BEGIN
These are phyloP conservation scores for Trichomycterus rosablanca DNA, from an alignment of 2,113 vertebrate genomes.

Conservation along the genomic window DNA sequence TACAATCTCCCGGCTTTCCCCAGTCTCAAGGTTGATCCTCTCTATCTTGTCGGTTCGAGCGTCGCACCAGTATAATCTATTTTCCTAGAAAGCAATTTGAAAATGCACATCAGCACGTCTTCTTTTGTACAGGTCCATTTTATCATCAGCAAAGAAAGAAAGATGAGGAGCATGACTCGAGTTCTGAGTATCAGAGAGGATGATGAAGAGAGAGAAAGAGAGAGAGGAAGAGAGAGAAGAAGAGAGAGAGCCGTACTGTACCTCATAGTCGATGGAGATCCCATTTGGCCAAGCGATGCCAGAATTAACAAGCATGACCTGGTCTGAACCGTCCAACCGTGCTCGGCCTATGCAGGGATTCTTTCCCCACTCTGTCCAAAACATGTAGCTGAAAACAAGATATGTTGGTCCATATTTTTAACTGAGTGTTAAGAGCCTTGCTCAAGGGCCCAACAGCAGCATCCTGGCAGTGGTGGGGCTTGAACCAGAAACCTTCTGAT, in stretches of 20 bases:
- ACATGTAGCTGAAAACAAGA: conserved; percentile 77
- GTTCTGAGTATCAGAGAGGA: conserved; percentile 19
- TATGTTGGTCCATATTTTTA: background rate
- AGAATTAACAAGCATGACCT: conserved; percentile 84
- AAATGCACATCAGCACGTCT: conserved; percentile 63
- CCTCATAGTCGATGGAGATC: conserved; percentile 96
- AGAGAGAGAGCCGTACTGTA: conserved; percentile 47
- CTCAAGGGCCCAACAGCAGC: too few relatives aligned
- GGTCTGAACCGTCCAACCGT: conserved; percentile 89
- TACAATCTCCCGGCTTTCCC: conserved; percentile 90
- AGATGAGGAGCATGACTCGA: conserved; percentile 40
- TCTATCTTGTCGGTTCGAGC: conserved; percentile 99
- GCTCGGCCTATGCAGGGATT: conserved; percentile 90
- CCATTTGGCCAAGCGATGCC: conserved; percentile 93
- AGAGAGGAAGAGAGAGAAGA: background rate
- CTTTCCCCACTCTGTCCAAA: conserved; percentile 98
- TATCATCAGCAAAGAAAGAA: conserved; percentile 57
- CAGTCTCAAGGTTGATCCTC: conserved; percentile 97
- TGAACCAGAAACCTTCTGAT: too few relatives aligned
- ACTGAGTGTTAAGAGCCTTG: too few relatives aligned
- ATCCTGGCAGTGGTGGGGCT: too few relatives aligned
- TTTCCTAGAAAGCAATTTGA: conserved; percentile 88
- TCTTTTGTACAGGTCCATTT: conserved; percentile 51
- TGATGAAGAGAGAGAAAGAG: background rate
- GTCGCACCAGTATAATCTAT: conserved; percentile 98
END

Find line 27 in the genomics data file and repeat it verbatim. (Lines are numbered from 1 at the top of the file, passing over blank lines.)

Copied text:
- GTCGCACCAGTATAATCTAT: conserved; percentile 98